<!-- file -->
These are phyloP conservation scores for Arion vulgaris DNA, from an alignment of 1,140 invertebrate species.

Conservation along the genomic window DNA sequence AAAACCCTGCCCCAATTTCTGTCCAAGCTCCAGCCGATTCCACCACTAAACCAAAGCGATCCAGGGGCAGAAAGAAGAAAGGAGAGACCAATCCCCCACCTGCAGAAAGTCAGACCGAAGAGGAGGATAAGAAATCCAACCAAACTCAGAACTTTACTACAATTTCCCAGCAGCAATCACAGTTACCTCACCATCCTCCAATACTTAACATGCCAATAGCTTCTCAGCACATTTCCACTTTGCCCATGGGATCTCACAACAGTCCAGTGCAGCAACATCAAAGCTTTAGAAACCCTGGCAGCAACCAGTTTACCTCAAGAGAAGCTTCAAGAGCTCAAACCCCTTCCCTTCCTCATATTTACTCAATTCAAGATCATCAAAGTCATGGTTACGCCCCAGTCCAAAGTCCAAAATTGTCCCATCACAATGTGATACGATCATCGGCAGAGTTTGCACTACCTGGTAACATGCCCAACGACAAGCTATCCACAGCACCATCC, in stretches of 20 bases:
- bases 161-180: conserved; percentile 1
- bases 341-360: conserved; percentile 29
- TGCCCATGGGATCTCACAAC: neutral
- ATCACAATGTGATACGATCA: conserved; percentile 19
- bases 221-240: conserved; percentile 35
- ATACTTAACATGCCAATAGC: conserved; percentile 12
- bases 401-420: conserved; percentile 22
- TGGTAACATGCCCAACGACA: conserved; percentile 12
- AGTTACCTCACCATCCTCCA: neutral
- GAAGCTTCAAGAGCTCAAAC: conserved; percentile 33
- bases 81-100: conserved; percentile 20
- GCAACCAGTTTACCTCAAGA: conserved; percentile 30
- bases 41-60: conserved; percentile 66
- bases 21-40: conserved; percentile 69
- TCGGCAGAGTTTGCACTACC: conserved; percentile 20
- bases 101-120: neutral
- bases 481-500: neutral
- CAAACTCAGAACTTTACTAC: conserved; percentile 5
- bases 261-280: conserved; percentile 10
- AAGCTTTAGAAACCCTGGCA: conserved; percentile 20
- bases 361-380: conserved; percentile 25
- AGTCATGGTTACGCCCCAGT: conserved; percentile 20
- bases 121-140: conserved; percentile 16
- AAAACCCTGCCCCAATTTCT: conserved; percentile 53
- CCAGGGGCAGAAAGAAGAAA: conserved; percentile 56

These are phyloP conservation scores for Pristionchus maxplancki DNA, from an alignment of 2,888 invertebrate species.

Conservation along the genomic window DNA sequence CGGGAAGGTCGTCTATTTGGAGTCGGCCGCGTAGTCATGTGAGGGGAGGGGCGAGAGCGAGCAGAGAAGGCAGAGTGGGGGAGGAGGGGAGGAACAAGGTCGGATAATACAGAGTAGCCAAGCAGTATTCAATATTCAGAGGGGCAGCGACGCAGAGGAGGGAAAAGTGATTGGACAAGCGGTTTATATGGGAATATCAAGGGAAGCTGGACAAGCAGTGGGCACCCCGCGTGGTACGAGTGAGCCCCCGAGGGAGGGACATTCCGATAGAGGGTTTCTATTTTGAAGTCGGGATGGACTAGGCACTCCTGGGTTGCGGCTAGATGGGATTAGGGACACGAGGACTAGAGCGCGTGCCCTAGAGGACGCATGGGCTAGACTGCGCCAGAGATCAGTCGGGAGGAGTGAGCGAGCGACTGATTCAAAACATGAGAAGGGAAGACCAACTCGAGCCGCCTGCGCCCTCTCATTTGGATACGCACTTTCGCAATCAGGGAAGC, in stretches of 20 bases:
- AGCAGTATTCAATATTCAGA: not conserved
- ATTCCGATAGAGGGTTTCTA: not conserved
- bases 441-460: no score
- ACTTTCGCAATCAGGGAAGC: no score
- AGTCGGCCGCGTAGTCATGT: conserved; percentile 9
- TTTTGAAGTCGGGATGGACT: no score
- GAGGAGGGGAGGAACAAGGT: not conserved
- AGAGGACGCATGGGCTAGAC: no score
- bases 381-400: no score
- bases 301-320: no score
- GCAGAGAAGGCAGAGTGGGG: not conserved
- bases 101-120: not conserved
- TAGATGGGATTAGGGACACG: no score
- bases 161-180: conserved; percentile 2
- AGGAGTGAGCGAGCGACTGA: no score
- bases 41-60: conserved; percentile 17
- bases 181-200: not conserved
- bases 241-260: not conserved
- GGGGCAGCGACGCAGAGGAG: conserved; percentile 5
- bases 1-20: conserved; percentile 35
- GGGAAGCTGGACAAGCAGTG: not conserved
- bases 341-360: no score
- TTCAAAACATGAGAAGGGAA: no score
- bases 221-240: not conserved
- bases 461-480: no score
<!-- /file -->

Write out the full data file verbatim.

These are phyloP conservation scores for Arion vulgaris DNA, from an alignment of 1,140 invertebrate species.

Conservation along the genomic window DNA sequence AAAACCCTGCCCCAATTTCTGTCCAAGCTCCAGCCGATTCCACCACTAAACCAAAGCGATCCAGGGGCAGAAAGAAGAAAGGAGAGACCAATCCCCCACCTGCAGAAAGTCAGACCGAAGAGGAGGATAAGAAATCCAACCAAACTCAGAACTTTACTACAATTTCCCAGCAGCAATCACAGTTACCTCACCATCCTCCAATACTTAACATGCCAATAGCTTCTCAGCACATTTCCACTTTGCCCATGGGATCTCACAACAGTCCAGTGCAGCAACATCAAAGCTTTAGAAACCCTGGCAGCAACCAGTTTACCTCAAGAGAAGCTTCAAGAGCTCAAACCCCTTCCCTTCCTCATATTTACTCAATTCAAGATCATCAAAGTCATGGTTACGCCCCAGTCCAAAGTCCAAAATTGTCCCATCACAATGTGATACGATCATCGGCAGAGTTTGCACTACCTGGTAACATGCCCAACGACAAGCTATCCACAGCACCATCC, in stretches of 20 bases:
- bases 161-180: conserved; percentile 1
- bases 341-360: conserved; percentile 29
- TGCCCATGGGATCTCACAAC: neutral
- ATCACAATGTGATACGATCA: conserved; percentile 19
- bases 221-240: conserved; percentile 35
- ATACTTAACATGCCAATAGC: conserved; percentile 12
- bases 401-420: conserved; percentile 22
- TGGTAACATGCCCAACGACA: conserved; percentile 12
- AGTTACCTCACCATCCTCCA: neutral
- GAAGCTTCAAGAGCTCAAAC: conserved; percentile 33
- bases 81-100: conserved; percentile 20
- GCAACCAGTTTACCTCAAGA: conserved; percentile 30
- bases 41-60: conserved; percentile 66
- bases 21-40: conserved; percentile 69
- TCGGCAGAGTTTGCACTACC: conserved; percentile 20
- bases 101-120: neutral
- bases 481-500: neutral
- CAAACTCAGAACTTTACTAC: conserved; percentile 5
- bases 261-280: conserved; percentile 10
- AAGCTTTAGAAACCCTGGCA: conserved; percentile 20
- bases 361-380: conserved; percentile 25
- AGTCATGGTTACGCCCCAGT: conserved; percentile 20
- bases 121-140: conserved; percentile 16
- AAAACCCTGCCCCAATTTCT: conserved; percentile 53
- CCAGGGGCAGAAAGAAGAAA: conserved; percentile 56

These are phyloP conservation scores for Pristionchus maxplancki DNA, from an alignment of 2,888 invertebrate species.

Conservation along the genomic window DNA sequence CGGGAAGGTCGTCTATTTGGAGTCGGCCGCGTAGTCATGTGAGGGGAGGGGCGAGAGCGAGCAGAGAAGGCAGAGTGGGGGAGGAGGGGAGGAACAAGGTCGGATAATACAGAGTAGCCAAGCAGTATTCAATATTCAGAGGGGCAGCGACGCAGAGGAGGGAAAAGTGATTGGACAAGCGGTTTATATGGGAATATCAAGGGAAGCTGGACAAGCAGTGGGCACCCCGCGTGGTACGAGTGAGCCCCCGAGGGAGGGACATTCCGATAGAGGGTTTCTATTTTGAAGTCGGGATGGACTAGGCACTCCTGGGTTGCGGCTAGATGGGATTAGGGACACGAGGACTAGAGCGCGTGCCCTAGAGGACGCATGGGCTAGACTGCGCCAGAGATCAGTCGGGAGGAGTGAGCGAGCGACTGATTCAAAACATGAGAAGGGAAGACCAACTCGAGCCGCCTGCGCCCTCTCATTTGGATACGCACTTTCGCAATCAGGGAAGC, in stretches of 20 bases:
- AGCAGTATTCAATATTCAGA: not conserved
- ATTCCGATAGAGGGTTTCTA: not conserved
- bases 441-460: no score
- ACTTTCGCAATCAGGGAAGC: no score
- AGTCGGCCGCGTAGTCATGT: conserved; percentile 9
- TTTTGAAGTCGGGATGGACT: no score
- GAGGAGGGGAGGAACAAGGT: not conserved
- AGAGGACGCATGGGCTAGAC: no score
- bases 381-400: no score
- bases 301-320: no score
- GCAGAGAAGGCAGAGTGGGG: not conserved
- bases 101-120: not conserved
- TAGATGGGATTAGGGACACG: no score
- bases 161-180: conserved; percentile 2
- AGGAGTGAGCGAGCGACTGA: no score
- bases 41-60: conserved; percentile 17
- bases 181-200: not conserved
- bases 241-260: not conserved
- GGGGCAGCGACGCAGAGGAG: conserved; percentile 5
- bases 1-20: conserved; percentile 35
- GGGAAGCTGGACAAGCAGTG: not conserved
- bases 341-360: no score
- TTCAAAACATGAGAAGGGAA: no score
- bases 221-240: not conserved
- bases 461-480: no score